You know the old song and dance, “Guns don’t kill people, people kill people.” And each time that flaccid canard is flopped out, it’s never followed up with the incontrovertible fact that guns exist solely to expedite the act of killing. They don’t exist to be shiny; they don’t exist to be pretty; they don’t exist to look cool in a Christmas card photo. Guns exist to kill efficiently. 


But to sell guns, to make sure we got to that one gun for every citizen metric, we had to develop a lust for guns, and those chickens have since come home to roost in the deadliest of ways, on our most vulnerable of citizens: our children. 

While it is expected that we have these sorts of conversations each time another mass shooting occurs, especially when the loss of life is young, the usual handwringing and bellowing of thoughts and prayers only ever end with one result: more funerals.

But in the time between tragedies, we never discuss how guns upend our daily lives unless it’s about the mythical hellhole and dog-whistle scapegoat to conservatives: the city of Chicago. Of course, what they never say is while gun violence is pervasive in inner cities, they are almost always loath to discuss the reasons that inner cities turn into war zones — because that would require them to discuss their own culpability. 

Those in power will also never discuss the fact that roughly more than half the number of gun fatalities are suicides because that would require them to answer to the fact that the leading cause of suicide for military veterans is death by a gunshot wound, further requiring them to discuss their own culpability. Or more to the point, gross negligence in ensuring veterans who return home from combat have the care they need to not become disposable statistics after their time on the battlefield is at an end.


What politicians will do, however, is celebrate guns. 

Just as Texas Governor Greg Abbott wrings his own hands about the state’s latest gun-related tragedy, we are reminded of his 2015 tweet, while serving as a public official, lamenting that Texas was ranked second in gun sales to that liberal hive of scum and villainy known as California.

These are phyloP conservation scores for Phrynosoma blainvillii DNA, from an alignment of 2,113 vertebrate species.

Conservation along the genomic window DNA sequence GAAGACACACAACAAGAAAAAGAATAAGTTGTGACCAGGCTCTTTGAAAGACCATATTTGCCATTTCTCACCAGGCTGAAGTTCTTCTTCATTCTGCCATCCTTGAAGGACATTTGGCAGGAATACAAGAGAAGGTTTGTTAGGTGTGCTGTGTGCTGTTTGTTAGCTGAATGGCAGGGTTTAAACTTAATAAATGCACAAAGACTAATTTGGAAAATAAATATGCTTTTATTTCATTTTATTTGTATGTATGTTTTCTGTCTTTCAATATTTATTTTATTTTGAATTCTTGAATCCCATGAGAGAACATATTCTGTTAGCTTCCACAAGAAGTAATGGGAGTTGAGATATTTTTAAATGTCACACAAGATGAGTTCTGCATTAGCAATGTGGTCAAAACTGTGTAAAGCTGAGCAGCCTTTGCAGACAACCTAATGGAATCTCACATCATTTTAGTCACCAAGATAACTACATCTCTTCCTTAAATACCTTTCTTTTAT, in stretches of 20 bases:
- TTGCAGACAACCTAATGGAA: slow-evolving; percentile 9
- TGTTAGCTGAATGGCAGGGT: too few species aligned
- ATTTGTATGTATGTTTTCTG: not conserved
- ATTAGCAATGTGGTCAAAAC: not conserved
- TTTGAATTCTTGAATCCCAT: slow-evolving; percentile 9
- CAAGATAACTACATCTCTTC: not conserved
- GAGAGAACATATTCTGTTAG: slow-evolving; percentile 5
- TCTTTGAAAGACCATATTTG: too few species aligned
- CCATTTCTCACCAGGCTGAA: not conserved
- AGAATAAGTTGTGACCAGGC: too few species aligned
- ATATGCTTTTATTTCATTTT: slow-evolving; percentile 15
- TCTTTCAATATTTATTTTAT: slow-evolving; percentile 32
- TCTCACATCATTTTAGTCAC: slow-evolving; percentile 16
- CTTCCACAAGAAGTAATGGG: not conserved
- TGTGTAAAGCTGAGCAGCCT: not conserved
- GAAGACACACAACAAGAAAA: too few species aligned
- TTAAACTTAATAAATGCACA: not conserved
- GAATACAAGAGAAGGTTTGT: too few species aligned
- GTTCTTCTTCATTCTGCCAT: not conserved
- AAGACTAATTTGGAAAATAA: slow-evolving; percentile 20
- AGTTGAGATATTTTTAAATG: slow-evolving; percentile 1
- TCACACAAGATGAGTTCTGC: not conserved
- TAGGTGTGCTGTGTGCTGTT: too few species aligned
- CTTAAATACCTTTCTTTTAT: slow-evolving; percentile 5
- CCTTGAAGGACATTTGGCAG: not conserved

To men in power like Greg Abbott, the only thing that can save society is more guns. 


However, the data says differently. Available data suggest that every home that has a gun in it raises the likelihood that someone in that home will die of suicide or homicide, more often accidental than intentional.

And yet, our lust for guns continues.

Even now, as the parents claim the perforated and mangled bodies of their precious children for burial, more time is spent on defending the right to bear arms than it is to save children, and this is from the so-called pro-life contingent. 

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It cannot be made simpler: one cannot be pro-life and pro-gun. 


No one should ever be pro-anything when it comes to weapons of death. It’s foolish to think or even suggest that America can follow in the footsteps of nations like Australia, which enacted a moderately successful gun buyback program in the wake of a mass shooting because Americans are infected with gun lust. 

As long as our infatuation with firearms exists, people will die. Fathers will die, mothers will die, siblings will die, and children will continue to die. The stark reality is that we will continue to feed our loved ones the gun so long as we continue to treat guns as loved ones.